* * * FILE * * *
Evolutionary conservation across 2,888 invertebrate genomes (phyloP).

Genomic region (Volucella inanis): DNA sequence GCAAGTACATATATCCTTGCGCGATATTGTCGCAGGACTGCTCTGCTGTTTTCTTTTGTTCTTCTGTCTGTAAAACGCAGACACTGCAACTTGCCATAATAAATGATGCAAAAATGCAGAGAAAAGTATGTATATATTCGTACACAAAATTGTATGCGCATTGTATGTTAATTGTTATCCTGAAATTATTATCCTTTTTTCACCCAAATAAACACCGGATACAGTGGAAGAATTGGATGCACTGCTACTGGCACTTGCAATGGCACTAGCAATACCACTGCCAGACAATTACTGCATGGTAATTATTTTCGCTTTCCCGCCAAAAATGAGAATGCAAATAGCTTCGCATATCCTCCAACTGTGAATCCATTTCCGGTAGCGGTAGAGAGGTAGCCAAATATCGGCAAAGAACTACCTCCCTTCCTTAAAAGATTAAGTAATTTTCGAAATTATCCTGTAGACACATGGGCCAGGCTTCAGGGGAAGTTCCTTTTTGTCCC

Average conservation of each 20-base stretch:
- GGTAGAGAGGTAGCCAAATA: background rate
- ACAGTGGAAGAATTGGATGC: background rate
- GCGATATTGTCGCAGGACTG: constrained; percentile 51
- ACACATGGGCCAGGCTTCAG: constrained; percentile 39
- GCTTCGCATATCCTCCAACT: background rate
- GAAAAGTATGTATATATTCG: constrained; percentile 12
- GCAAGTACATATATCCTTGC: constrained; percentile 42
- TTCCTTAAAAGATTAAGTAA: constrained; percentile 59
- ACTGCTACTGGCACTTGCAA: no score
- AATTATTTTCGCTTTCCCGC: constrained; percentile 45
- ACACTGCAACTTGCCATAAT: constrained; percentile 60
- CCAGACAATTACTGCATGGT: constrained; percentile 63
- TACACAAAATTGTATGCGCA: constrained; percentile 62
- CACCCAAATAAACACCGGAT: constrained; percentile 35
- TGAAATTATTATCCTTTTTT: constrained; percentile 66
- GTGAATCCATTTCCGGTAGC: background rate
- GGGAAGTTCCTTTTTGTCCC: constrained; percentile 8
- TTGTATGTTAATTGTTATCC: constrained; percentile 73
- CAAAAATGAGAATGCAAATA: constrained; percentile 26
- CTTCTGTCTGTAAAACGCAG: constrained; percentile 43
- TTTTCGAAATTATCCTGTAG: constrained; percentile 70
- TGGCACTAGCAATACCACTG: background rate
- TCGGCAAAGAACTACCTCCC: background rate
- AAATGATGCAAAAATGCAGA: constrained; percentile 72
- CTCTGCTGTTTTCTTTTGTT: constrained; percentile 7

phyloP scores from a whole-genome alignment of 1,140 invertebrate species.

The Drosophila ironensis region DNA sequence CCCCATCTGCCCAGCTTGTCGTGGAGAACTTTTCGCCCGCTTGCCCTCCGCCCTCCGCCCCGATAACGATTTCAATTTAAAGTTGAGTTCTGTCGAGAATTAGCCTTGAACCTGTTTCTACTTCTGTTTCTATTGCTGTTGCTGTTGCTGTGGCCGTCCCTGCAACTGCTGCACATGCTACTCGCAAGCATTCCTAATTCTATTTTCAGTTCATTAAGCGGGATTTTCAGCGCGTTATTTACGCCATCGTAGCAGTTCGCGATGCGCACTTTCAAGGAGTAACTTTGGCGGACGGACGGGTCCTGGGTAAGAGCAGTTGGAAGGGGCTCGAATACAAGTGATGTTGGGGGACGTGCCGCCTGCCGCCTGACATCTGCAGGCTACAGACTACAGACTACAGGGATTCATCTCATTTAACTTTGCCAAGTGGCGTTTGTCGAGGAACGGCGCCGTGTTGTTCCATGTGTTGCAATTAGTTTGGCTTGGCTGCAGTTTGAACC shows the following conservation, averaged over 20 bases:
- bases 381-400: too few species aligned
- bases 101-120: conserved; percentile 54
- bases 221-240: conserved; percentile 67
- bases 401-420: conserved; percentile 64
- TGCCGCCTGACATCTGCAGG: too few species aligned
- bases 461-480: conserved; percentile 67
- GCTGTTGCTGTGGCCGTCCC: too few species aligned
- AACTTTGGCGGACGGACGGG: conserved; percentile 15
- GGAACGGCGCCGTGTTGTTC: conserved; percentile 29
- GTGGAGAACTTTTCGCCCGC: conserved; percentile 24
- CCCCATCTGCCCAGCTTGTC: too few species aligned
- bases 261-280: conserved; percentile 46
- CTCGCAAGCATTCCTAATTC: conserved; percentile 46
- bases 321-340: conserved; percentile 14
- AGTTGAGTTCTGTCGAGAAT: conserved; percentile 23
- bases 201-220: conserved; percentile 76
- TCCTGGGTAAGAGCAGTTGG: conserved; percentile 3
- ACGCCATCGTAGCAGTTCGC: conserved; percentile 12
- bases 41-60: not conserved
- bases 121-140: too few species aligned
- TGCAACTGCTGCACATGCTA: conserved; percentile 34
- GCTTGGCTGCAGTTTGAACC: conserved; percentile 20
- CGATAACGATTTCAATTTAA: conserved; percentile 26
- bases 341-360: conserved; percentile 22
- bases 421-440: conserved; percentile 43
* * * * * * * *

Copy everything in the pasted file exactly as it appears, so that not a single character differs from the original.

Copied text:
Evolutionary conservation across 2,888 invertebrate genomes (phyloP).

Genomic region (Volucella inanis): DNA sequence GCAAGTACATATATCCTTGCGCGATATTGTCGCAGGACTGCTCTGCTGTTTTCTTTTGTTCTTCTGTCTGTAAAACGCAGACACTGCAACTTGCCATAATAAATGATGCAAAAATGCAGAGAAAAGTATGTATATATTCGTACACAAAATTGTATGCGCATTGTATGTTAATTGTTATCCTGAAATTATTATCCTTTTTTCACCCAAATAAACACCGGATACAGTGGAAGAATTGGATGCACTGCTACTGGCACTTGCAATGGCACTAGCAATACCACTGCCAGACAATTACTGCATGGTAATTATTTTCGCTTTCCCGCCAAAAATGAGAATGCAAATAGCTTCGCATATCCTCCAACTGTGAATCCATTTCCGGTAGCGGTAGAGAGGTAGCCAAATATCGGCAAAGAACTACCTCCCTTCCTTAAAAGATTAAGTAATTTTCGAAATTATCCTGTAGACACATGGGCCAGGCTTCAGGGGAAGTTCCTTTTTGTCCC

Average conservation of each 20-base stretch:
- GGTAGAGAGGTAGCCAAATA: background rate
- ACAGTGGAAGAATTGGATGC: background rate
- GCGATATTGTCGCAGGACTG: constrained; percentile 51
- ACACATGGGCCAGGCTTCAG: constrained; percentile 39
- GCTTCGCATATCCTCCAACT: background rate
- GAAAAGTATGTATATATTCG: constrained; percentile 12
- GCAAGTACATATATCCTTGC: constrained; percentile 42
- TTCCTTAAAAGATTAAGTAA: constrained; percentile 59
- ACTGCTACTGGCACTTGCAA: no score
- AATTATTTTCGCTTTCCCGC: constrained; percentile 45
- ACACTGCAACTTGCCATAAT: constrained; percentile 60
- CCAGACAATTACTGCATGGT: constrained; percentile 63
- TACACAAAATTGTATGCGCA: constrained; percentile 62
- CACCCAAATAAACACCGGAT: constrained; percentile 35
- TGAAATTATTATCCTTTTTT: constrained; percentile 66
- GTGAATCCATTTCCGGTAGC: background rate
- GGGAAGTTCCTTTTTGTCCC: constrained; percentile 8
- TTGTATGTTAATTGTTATCC: constrained; percentile 73
- CAAAAATGAGAATGCAAATA: constrained; percentile 26
- CTTCTGTCTGTAAAACGCAG: constrained; percentile 43
- TTTTCGAAATTATCCTGTAG: constrained; percentile 70
- TGGCACTAGCAATACCACTG: background rate
- TCGGCAAAGAACTACCTCCC: background rate
- AAATGATGCAAAAATGCAGA: constrained; percentile 72
- CTCTGCTGTTTTCTTTTGTT: constrained; percentile 7

phyloP scores from a whole-genome alignment of 1,140 invertebrate species.

The Drosophila ironensis region DNA sequence CCCCATCTGCCCAGCTTGTCGTGGAGAACTTTTCGCCCGCTTGCCCTCCGCCCTCCGCCCCGATAACGATTTCAATTTAAAGTTGAGTTCTGTCGAGAATTAGCCTTGAACCTGTTTCTACTTCTGTTTCTATTGCTGTTGCTGTTGCTGTGGCCGTCCCTGCAACTGCTGCACATGCTACTCGCAAGCATTCCTAATTCTATTTTCAGTTCATTAAGCGGGATTTTCAGCGCGTTATTTACGCCATCGTAGCAGTTCGCGATGCGCACTTTCAAGGAGTAACTTTGGCGGACGGACGGGTCCTGGGTAAGAGCAGTTGGAAGGGGCTCGAATACAAGTGATGTTGGGGGACGTGCCGCCTGCCGCCTGACATCTGCAGGCTACAGACTACAGACTACAGGGATTCATCTCATTTAACTTTGCCAAGTGGCGTTTGTCGAGGAACGGCGCCGTGTTGTTCCATGTGTTGCAATTAGTTTGGCTTGGCTGCAGTTTGAACC shows the following conservation, averaged over 20 bases:
- bases 381-400: too few species aligned
- bases 101-120: conserved; percentile 54
- bases 221-240: conserved; percentile 67
- bases 401-420: conserved; percentile 64
- TGCCGCCTGACATCTGCAGG: too few species aligned
- bases 461-480: conserved; percentile 67
- GCTGTTGCTGTGGCCGTCCC: too few species aligned
- AACTTTGGCGGACGGACGGG: conserved; percentile 15
- GGAACGGCGCCGTGTTGTTC: conserved; percentile 29
- GTGGAGAACTTTTCGCCCGC: conserved; percentile 24
- CCCCATCTGCCCAGCTTGTC: too few species aligned
- bases 261-280: conserved; percentile 46
- CTCGCAAGCATTCCTAATTC: conserved; percentile 46
- bases 321-340: conserved; percentile 14
- AGTTGAGTTCTGTCGAGAAT: conserved; percentile 23
- bases 201-220: conserved; percentile 76
- TCCTGGGTAAGAGCAGTTGG: conserved; percentile 3
- ACGCCATCGTAGCAGTTCGC: conserved; percentile 12
- bases 41-60: not conserved
- bases 121-140: too few species aligned
- TGCAACTGCTGCACATGCTA: conserved; percentile 34
- GCTTGGCTGCAGTTTGAACC: conserved; percentile 20
- CGATAACGATTTCAATTTAA: conserved; percentile 26
- bases 341-360: conserved; percentile 22
- bases 421-440: conserved; percentile 43